An Englishman named Herbert Frood first invented the clutch. In Frood’s time, the only clutches that existed could only last a short amount of time before failing due to overheating from friction and wear and tear.
These days, we have clutches that can last a very long time. However, there are still things you can do to ruin your electric clutch. In this article, we’ll be discussing five common mistakes that frequently lead to their early demise.
1. Failure to Read Specs and Instructions
It’s a rote suggestion at this point, but it’s vital that you read the specifications and user instructions of any piece of machinery you buy. This is especially true for electric clutches because they are precision instruments that undergo a lot of stress when being used.
For this reason, manufacturers often include special assembly, installation, or tuning instructions so that you can use their product without any headaches. To avoid any problems, read your electric clutch’s instructions and follow them carefully.
This also ties into simply reading the instructions. But it’s also important to be wary of misassembly when you’re repairing or replacing a portion of a clutch as well. One missing bolt or nut could throw the whole device out of whack.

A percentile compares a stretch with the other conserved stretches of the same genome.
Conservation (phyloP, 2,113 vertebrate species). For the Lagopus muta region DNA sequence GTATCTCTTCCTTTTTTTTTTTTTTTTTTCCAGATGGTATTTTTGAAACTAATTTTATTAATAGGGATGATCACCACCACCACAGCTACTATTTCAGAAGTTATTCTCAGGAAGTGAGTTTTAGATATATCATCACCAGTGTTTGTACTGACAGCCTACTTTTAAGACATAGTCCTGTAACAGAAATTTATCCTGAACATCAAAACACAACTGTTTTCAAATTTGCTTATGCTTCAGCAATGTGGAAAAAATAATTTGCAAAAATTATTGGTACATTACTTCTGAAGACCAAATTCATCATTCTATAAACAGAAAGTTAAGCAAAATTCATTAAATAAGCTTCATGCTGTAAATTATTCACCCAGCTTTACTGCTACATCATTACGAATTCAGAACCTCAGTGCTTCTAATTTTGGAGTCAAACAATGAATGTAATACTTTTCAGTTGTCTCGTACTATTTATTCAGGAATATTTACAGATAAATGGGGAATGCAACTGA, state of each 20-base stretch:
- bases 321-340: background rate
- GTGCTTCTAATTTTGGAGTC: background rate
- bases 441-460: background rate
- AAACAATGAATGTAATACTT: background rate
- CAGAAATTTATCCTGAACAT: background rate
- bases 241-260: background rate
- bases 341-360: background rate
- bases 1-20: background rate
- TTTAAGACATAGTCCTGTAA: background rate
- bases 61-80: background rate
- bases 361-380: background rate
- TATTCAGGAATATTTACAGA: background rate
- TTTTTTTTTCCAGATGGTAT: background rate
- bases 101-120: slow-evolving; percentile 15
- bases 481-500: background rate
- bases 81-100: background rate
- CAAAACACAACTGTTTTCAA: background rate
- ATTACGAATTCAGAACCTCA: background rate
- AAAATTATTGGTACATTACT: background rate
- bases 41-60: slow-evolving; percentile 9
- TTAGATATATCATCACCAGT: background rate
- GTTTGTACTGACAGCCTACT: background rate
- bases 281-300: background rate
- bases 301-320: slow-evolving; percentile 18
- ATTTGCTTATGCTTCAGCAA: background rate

To avoid this, try taking pictures of the intricacies of the clutch as your disassembling it. This way, you can put everything back in the right place when you’ve finished repairing it.
As we’ve mentioned, clutches are precision devices, so everything needs to be placed exactly right. If some aspects of your clutch are not aligned, such as the bearings and shafts, your clutch might work less effectively or break down.
There are often specifications for how clutches fit onto motors and gearboxes that, if followed, can nip any misalignment problems in the bud.
4. Poor Storage
If you want to ruin a clutch before you even use it, storing it poorly in unsafe, damaging conditions is the best way to do it. If you’ve got spare clutches that you want to keep in case your current ones fail, make sure to keep them in the manufacturers’ packaging.
This will keep them safe from environmental hazards like moisture for several months. But if you want to hang on to them indefinitely, you should seal them in an airtight container.
5. You Picked the Wrong Size
To preserve your clutches (and the equipment you’re using them with), you’re best off not trying to use clutches that are supposed to have different applications. Many maintenance specialists try to fit a too-small or too-large clutch onto equipment that those clutches weren’t meant for. This is a great way to ruin your clutches immediately.
Need a New Electric Clutch?
If you avoid these common mistakes, there’s no reason why you won’t be able to get a ton of mileage out of your electric clutch.
But, these things do break down, even with optimal care. So if you need new clutches or brakes, check out our products to find a replacement.